The Kjerag mountain stands tall and spectacular with its sheer 3000 metre drop into the Lysefjorden an inviting blue, glinting in the sunlight.
Simen Haughom is only a teenager but his surreal video of Mount Kjerag and its sheer beauty and scale has garnered over a million views across the world.
Earthables came out with the story of Haughom who lives in Sirdal, Norway with his family. He shot the footage of Kjerag with his drone and employed his dad, Frank as a 'stuntsman'. His dad had to change costumes and be a hiker atop the mountain, a base jumper and even stand on a rock lodged between two cliff-sides at a dizzying height of 791 feet.
Frank did a pretty good job of standing precariously on the edge of the mountain for that majestic effect; a diminutive figure peering down the cliffside, though he later admitted that he got pretty dizzy standing on a rock that had a 3000 feet plunge into the Lysefjorden.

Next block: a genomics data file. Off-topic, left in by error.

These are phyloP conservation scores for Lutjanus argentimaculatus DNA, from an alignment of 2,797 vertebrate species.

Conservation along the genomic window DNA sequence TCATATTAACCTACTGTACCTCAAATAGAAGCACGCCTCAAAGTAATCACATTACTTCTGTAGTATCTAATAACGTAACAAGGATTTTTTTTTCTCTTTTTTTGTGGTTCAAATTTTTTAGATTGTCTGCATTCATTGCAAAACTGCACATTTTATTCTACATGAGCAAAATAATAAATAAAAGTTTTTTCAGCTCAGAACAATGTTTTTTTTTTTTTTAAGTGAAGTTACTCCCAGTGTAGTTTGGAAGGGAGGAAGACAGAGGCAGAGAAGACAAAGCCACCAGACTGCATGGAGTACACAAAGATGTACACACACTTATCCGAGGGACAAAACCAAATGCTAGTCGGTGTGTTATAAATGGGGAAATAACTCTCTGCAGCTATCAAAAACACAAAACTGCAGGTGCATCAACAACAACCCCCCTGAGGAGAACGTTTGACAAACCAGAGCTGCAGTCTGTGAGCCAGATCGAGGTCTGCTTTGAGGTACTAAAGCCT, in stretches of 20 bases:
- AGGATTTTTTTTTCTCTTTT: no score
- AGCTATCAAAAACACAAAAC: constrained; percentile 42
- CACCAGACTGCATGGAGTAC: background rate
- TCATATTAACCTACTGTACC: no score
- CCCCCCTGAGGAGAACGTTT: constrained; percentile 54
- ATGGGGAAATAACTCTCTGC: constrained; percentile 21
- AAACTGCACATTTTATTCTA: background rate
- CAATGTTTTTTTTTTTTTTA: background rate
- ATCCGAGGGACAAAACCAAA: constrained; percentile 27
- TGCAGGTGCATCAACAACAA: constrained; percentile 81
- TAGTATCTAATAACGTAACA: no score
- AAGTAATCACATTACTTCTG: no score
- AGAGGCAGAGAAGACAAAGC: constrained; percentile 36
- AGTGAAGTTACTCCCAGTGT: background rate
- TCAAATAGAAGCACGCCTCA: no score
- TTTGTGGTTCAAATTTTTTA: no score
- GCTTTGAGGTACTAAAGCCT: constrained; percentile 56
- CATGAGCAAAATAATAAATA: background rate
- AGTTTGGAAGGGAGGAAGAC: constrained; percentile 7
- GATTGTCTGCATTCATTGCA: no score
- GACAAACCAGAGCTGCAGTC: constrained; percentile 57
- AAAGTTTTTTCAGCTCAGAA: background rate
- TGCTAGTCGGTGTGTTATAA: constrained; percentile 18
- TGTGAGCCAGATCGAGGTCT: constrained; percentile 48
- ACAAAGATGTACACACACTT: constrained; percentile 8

Simen is taken aback by the video's roaring popularity minutes after he put it up online.
I noticed that it already had some views a few minutes after I uploaded the video on Thursday evening. Then by Friday morning 30,000 people had watched the video.
I was totally shocked when I saw how fast it spread. In just 24 hours it had gone around the world and has been seen in over 100 countries.
He evidently did not think it would turn into a big deal, Simen edited the video after school while his older brother Frederik helped out with the background music
Simen and his father even have their own page Sirdal i bilder on Facebook and are quite the travelers, as is evident by the host of beautiful videos of scenic places that they have put up.
With the video's popularity has come Simen's 'celebrity status', which he is coming to terms with. News channels are airing his video and people at school think the video is "very special, and cool" , he told MailOnline. His school's website has put up the video and his teachers are using it with their Geography lessons.
And it is a delight to watch too, with the Kjeragfossen waterfall frothing and foaming its way down the steep sides of the Kjerag plunging into the Lysefjorden.